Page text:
Had the natural frequency of the power buoy been designed to coincide with the peak frequencies of the normal wave spectrum in Groups 1, 2 and 3, the power buoy drafts would have appeared as 20.02, 15.32 and 10.64 m in each group, respectively. However, as the power buoy was installed at point WHP01 in low depth (less than 10 mdeep), as shown in Fig. 1, such draft is considered inappropriate. Therefore, the buoy dimensions were set after considering the limit of the water depth and the frequency mode band of 0.15 Hz and 0.25 Hzin Fig. 5, in this study. Fig. 6 shows a conceptual drawing of the power buoy, and Table 3, its dimensions.

      >  Motion response of the power buoy

    To investigate the amplification effects of the heaving motions when the power buoy was tuned to resonance with the incident waves, a time-domain motion analysis was conducted on the normal-wave-spectrum Groups 1, 2 and 3 proposed in the previous section. The hydrodynamic force (added mass, radiation damping coefficients) and wave exciting force of the power buoy that were needed to conduct the time-domain analysis were calculated in the frequency-domain, and the commercial AQWA code based on the boundary element method was used in this study. As the viscous effects were not considered in the commercial code, the viscous damping coefficient (b) had to be considered, and applied as follows, after estimating the nondimensional viscous damping coefficient (κ) through the free-decay test after separating radiation damping effect. The nondimensional viscous damping coefficient (κ=0.0233) was used at the present calculation, as proposed by Kweon et al. (2013a), which was calculated as follows:


    where, Aw is the area of the water plane.

    Fig. 7 shows the results of frequency-domain analysis for the models presented in Table 3. Each graph represents the Response Amplitude Operator (RAO), wave exciting force, added mass and radiation damping coefficient of the heave motion. As shown in Fig. 7(a), the buoy tends to follow the waves as the frequency decreases; the RAO ( =|z/A|) value becomes 1.0. The RAO increases while moving toward the resonant frequency band. The power buoy shows the maximum amplification factor at the resonance frequency, the value of which appears as about sevenfold. The heave RAO decreases suddenly in the high frequency region, after passing the resonance frequency band.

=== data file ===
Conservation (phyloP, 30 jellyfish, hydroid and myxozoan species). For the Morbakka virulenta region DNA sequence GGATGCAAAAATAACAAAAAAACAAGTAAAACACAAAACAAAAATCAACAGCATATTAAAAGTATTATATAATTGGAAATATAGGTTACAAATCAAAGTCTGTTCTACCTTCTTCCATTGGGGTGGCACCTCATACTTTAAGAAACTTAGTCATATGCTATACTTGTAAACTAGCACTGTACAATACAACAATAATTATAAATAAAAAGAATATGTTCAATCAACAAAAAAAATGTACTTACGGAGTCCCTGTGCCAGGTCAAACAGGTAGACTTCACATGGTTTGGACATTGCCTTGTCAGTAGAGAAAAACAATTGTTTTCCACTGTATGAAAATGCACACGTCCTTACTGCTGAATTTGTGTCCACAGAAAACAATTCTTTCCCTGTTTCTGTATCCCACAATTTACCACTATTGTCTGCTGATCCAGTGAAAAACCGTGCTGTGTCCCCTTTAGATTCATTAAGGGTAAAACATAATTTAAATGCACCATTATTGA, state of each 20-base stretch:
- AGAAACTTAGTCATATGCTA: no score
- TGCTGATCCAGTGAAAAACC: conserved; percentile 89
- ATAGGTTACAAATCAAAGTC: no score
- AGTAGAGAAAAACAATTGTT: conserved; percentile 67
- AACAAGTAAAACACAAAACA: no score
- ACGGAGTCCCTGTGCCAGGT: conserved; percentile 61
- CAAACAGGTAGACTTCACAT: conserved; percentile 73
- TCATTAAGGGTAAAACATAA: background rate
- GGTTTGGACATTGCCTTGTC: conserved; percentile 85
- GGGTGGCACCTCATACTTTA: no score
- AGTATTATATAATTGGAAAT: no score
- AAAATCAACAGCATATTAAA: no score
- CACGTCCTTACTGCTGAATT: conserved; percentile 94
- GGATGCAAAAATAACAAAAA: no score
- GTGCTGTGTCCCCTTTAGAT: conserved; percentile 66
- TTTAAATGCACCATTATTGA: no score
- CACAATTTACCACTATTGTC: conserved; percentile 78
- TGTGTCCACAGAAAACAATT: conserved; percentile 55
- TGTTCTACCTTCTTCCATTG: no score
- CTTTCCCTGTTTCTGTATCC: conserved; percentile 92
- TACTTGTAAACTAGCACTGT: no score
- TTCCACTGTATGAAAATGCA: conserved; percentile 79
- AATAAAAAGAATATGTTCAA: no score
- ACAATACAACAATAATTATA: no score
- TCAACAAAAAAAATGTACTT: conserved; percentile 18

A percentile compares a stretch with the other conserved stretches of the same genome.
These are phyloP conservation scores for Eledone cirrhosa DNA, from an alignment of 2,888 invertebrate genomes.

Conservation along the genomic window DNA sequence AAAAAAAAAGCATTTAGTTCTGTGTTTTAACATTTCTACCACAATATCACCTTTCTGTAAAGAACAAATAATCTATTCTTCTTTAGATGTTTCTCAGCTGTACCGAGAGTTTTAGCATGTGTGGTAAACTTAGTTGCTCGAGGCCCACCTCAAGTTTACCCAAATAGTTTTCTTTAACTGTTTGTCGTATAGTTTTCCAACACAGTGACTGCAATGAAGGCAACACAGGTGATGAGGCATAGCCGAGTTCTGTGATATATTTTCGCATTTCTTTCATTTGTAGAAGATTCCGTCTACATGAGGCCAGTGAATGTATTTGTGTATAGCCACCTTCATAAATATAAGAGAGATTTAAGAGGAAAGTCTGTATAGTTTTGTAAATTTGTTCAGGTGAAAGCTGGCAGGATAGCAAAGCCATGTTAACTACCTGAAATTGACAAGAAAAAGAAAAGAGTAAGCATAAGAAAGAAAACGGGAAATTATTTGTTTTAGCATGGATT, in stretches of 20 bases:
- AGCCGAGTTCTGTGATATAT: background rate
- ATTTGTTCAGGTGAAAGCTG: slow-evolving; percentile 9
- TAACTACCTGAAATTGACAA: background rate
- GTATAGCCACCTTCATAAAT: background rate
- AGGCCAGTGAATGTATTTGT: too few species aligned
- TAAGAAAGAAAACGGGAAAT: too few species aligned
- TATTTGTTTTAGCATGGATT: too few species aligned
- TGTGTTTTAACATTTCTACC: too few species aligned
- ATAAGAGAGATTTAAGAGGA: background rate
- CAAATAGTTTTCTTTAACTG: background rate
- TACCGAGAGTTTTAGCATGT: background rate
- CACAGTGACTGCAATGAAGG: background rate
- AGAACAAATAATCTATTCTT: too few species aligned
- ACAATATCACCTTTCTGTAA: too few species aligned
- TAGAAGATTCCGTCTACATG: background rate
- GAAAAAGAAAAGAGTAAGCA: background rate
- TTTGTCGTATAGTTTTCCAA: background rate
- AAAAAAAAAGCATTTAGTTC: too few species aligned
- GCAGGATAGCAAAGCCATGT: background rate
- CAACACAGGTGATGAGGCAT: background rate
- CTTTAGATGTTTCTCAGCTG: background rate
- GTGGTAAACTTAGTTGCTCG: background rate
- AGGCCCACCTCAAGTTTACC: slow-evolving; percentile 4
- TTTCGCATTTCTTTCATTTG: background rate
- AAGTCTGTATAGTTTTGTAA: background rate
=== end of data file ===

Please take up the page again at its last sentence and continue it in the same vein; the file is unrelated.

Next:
The time-domain equation for the heaving motion of the power buoy was derived from Newton’s second law, and can be described as follows. K(τ) in the Eq. (9) is calculated from the radiation damping coefficients obtained from the frequencydomain analysis, and is called the memory function or the retardation function, because it considers the influence of the past motions of the buoy on the present. Mb refers to the mass of the power buoy; a, the added mass at infinite frequency; and Fex, the wave exciting force. Moreover, z represents the vertical displacement of the buoy. The equation of motion in the time-domain can be integrated numerically, using the 4-th order Runge-Kutta method.




      >  Comparison of the heave RAO of the power buoy

    The results of the time-domain analysis for the normal-wave Groups 1, 2 and 3 spectra described in Chapter 3 are presented in Figs. 8-10, respectively. Figs. 8-10(a) show the time series data on the wave elevation and heave motion of the buoy for the normal-wave Groups 1-3 and Figs. 8-10(b), the spectra obtained from applying the Fast Fourier Transform (FFT) technique on the time series data. Groups 1-3 showed that the heave motion of the power buoy tuned to resonance with the incident waves were largely amplified. To calculate the representative values (SWH: significant wave height and SBH: significant buoy height) in irregular waves, the SWH and the SBH of the power buoy were calculated by applying the zero-crossing method to the time series data. In addition, the energy volumes (WSA: wave spectrum area and BSA: buoy spectrum area) of each group were arranged by integrating the area of the spectra in Table 4. Group 1 showed that SWH is equal to 0.7714 m and SBH to 1.6288 m, which is the smallest SBH value among those of the three groups. On the other hand, Group 3 showed that SWH is equal to 0.5935 m, but SBH to 1.8202 m. Such results can be confirmed through the groups’ amplification rates (BSA/WSA): for Group 1, about 4.3-fold; Group 2, 5.18-fold; and Group 3, about tenfold, which was the largest. As shown in Figs. 8-10, the larger the incident wave energy distribution around the natural frequency (ωh = 1.17 rad/sec) of the power buoy, the greater the increase in the amplification rate. Such results directly show that the wave energy can be largely absorbed by the power buoy, if the buoy’s natural frequency is positioned within the frequency-band that has a certain volume of energy within the incident wave spectrum, even in low depth, where the peak frequency of the designated sea area and the natural frequency of the power buoy cannot coincide.